Saturday, May 18, 1861
Colonel Frank Blair, Jr. had been given what he wanted: a dispatch from Washington relieving General Harney, commander of the Department of the West, from command (again). A condition of the order was that Blair was to use it at his discretion, but since the whole thing was his idea, that hardly mattered.
On this day, two days after the order was issued, President Lincoln, perhaps knowing the whole thing was politically-driven, wrote to Blair ordering him to hold off on giving Harney the dispatch, for now, anyway. That is, unless Blair really, really thought it was necessary.
“I was not quite satisfied with the order when it was made,” wrote Lincoln to Blair, “though on the whole I thought it best to make it; but since then I have become more doubtful of its propriety.” While Lincoln did not wish “to countermand it,” he wanted for Blair to withhold it, “unless in your judgment the necessity to the contrary is very urgent.”
Lincoln wasn’t just unsure of the order to relieve Harney, but was also unsure of Harney, reasoning that it would be better to “have him a friend than an enemy.” The President was also concerned about how this second firing would appear: “More than all, we first relieve him, then restore him; and now if we relieve him again the public will ask, ‘Why all this vacillation?'”
“Still,” Lincoln closed, leaving a light on for Blair, “if in your judgment it is indispensable, let it be so.”1
The Confederacy continued to grow, adding recently-seceded Arkansas as its 9th state “upon an equal footing with the other States.” Their eyes were now turned to North Carolina, who would, in all likelihood, be out of the Union by Monday.2
The Missouri State Guard is Born
The day after the riots in St. Louis, the Missouri legislature organized a new state militia force, The Missouri State Guard. They also outlawed any other armed group (meaning pro-Union, as opposed to pro-Missouri, militia units).
On this date, Major-General of the Missouri State Guard Sterling Price assumed command of all state forces.3
Price was born and raised in Virginia. He moved with his family to Missouri in his early 20s. When the Mexican War began, he had already been Missouri’s Speaker of the House and a US Representative. He returned to Missouri, raised a volunteer regiment and served in New Mexico.
After the war, he was Missouri’s Governor and a Unionist. At the state’s secession convention, held in February and March of 1861, he opposed secession unless Lincoln attempted to coerce the Southern states back into the Union. In that case, Missouri should side with the South.4
Butler Sent to Fortress Monroe
In Washington, newly-promoted General Benjamin Butler was ordered by General-in-Chief Scott to take command of Fortress Monroe near Norfolk, Virginia. Though Butler had probably known of this reassignment since being promoted to Major-General on the 16th, he fired off an angry letter to Secretary of War Simon Cameron asking if he was officially being censured and asked to see the President.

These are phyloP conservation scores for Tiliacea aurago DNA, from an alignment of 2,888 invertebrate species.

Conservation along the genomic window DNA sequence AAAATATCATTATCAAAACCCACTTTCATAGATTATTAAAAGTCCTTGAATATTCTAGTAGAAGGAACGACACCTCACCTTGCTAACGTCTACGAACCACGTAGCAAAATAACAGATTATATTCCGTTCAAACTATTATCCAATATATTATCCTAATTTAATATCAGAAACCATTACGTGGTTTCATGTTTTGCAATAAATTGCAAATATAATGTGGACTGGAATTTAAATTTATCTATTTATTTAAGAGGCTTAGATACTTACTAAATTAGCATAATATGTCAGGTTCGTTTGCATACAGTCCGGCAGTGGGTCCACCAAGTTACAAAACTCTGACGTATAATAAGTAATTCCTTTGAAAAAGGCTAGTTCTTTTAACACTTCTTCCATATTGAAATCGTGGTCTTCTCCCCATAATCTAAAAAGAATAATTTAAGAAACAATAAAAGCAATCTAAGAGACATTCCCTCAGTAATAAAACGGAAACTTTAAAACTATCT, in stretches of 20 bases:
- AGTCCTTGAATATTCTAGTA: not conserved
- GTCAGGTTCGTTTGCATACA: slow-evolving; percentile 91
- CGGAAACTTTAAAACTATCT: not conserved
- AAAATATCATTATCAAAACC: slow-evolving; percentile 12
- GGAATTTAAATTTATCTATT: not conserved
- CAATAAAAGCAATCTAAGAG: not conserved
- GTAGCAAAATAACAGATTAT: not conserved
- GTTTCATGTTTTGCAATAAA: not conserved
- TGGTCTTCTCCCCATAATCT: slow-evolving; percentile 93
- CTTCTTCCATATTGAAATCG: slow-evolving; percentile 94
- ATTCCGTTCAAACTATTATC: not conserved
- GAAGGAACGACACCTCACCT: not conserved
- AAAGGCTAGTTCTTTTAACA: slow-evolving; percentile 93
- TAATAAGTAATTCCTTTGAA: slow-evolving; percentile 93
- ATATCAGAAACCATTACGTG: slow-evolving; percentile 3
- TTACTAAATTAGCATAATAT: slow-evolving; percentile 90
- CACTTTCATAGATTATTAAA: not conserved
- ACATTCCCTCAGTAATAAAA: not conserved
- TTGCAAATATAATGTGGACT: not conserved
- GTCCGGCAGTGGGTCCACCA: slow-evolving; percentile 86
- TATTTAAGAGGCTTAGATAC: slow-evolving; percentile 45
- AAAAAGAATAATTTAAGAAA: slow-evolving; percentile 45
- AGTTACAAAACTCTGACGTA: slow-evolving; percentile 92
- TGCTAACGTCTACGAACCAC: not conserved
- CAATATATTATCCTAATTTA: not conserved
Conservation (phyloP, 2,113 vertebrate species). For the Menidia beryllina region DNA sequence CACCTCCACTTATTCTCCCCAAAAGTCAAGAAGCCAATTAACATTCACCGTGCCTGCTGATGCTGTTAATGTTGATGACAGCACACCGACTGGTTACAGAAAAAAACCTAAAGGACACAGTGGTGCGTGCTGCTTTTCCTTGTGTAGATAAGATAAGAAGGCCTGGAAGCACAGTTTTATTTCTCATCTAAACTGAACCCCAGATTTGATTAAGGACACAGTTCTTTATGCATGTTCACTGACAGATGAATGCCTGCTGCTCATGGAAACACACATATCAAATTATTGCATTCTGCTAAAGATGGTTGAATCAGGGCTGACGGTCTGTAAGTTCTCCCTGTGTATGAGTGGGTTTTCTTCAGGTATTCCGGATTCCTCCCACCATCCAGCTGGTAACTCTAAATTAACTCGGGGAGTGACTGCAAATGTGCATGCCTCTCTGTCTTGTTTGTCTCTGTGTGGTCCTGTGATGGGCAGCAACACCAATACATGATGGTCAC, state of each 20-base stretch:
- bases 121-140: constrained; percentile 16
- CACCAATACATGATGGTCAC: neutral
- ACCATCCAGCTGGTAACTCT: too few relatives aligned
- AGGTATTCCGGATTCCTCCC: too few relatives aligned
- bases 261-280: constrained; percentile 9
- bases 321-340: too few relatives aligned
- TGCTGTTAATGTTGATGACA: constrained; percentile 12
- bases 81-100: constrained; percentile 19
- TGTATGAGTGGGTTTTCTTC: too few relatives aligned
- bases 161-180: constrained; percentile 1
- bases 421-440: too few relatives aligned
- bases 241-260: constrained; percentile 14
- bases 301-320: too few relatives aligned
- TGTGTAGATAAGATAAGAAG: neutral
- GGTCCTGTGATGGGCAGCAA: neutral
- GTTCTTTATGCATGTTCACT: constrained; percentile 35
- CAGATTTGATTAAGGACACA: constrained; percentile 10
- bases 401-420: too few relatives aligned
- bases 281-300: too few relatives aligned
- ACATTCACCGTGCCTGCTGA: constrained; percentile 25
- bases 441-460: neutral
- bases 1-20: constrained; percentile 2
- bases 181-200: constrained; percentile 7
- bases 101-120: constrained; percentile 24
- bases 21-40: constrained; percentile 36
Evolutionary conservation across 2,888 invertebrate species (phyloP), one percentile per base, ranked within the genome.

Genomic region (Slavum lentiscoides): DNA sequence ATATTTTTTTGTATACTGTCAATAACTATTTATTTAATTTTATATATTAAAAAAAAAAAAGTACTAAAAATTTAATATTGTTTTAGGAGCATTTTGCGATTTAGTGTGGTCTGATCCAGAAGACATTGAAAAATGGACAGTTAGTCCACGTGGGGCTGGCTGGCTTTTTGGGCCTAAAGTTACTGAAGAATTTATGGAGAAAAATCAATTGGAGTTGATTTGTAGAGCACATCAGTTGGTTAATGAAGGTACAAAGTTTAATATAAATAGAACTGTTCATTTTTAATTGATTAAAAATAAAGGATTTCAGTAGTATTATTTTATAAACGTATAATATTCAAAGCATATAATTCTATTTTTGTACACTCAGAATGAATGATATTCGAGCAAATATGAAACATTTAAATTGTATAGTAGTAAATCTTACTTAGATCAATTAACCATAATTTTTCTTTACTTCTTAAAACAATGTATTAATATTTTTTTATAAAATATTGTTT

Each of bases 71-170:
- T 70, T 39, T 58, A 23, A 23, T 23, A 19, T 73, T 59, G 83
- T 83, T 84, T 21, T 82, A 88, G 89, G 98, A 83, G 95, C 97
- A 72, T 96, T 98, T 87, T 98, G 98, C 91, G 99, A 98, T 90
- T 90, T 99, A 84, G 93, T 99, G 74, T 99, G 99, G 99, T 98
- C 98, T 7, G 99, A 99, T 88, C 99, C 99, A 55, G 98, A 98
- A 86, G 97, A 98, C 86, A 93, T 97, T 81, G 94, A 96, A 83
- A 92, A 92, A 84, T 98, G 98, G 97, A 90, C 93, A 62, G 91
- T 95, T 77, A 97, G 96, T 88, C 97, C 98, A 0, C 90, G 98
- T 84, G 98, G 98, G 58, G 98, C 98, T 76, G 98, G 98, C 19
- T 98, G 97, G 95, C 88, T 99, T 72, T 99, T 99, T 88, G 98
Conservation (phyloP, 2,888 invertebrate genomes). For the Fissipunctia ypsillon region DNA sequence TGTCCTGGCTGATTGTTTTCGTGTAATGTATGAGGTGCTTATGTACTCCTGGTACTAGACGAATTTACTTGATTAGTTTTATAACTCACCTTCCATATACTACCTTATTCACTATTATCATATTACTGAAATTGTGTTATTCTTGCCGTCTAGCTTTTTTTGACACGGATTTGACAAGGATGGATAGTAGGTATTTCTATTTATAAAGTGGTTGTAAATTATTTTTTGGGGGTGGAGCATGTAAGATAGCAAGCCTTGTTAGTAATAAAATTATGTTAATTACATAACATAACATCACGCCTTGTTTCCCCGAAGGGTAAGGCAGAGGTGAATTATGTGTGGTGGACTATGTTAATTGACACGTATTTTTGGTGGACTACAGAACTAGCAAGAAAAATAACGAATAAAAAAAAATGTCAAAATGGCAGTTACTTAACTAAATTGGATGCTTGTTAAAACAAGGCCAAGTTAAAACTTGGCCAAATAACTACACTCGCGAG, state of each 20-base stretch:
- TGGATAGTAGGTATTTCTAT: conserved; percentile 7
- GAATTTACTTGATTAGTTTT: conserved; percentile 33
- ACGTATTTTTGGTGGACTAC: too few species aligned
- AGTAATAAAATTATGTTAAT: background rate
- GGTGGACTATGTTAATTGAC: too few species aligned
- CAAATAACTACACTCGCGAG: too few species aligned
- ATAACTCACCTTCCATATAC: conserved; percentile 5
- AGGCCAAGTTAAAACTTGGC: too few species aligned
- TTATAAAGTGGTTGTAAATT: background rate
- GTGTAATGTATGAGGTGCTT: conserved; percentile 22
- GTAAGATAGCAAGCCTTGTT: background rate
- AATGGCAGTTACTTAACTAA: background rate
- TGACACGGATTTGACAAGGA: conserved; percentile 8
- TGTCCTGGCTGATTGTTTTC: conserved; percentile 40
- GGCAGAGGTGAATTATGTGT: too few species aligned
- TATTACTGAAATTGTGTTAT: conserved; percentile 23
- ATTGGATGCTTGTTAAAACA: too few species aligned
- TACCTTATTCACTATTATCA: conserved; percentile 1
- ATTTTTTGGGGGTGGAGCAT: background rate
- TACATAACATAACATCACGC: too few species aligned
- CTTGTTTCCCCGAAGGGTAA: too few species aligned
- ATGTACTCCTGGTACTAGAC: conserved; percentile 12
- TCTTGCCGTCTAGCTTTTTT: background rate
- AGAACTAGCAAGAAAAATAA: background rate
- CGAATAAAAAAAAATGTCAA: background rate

Later that day, Butler met with Lincoln and told him that he thought it best if he [Butler] resigned. According to Butler, Lincoln disagreed and personally asked him to accept the new position. After talking it over with Mrs. Butler, General Butler returned to the President.
In his memoirs, Butler wrote that he accepted the commission, but added a condition. “As a Democrat I opposed your election, and did all I could for your opponent,” said Butler to Lincoln, “but I shall do no political act, and loyally support your administration as long as I hold your commission; and when I find any act that I cannot support I shall bring the commission back at once, and return it to you.”
Lincoln agreed that that was frank and fair, adding that when Butler saw him “doing anything that for the good of the country ought not to be done, come and tell me so, and why you think so, and then perhaps you won’t have any chance to resign your commission.”5
- This letter from Lincoln to Blair appears in The Life and Military Services of Gen. William Selby Harney by L. U. Reavis, Bryan, Brand & co., 1878. [↩]
- Official Records, Series 4, Vol. 1, p335. [↩]
- Organization and Status of Missouri troops, Union and Confederate, in Service During the Civil War, p251-256, United States Record and Pension Office, 1902. [↩]
- Wilson’s Cree by Piston & Hatcher. [↩]
- Autobiography and Personal Reminiscences of Major-General Benj. F. Butler [↩]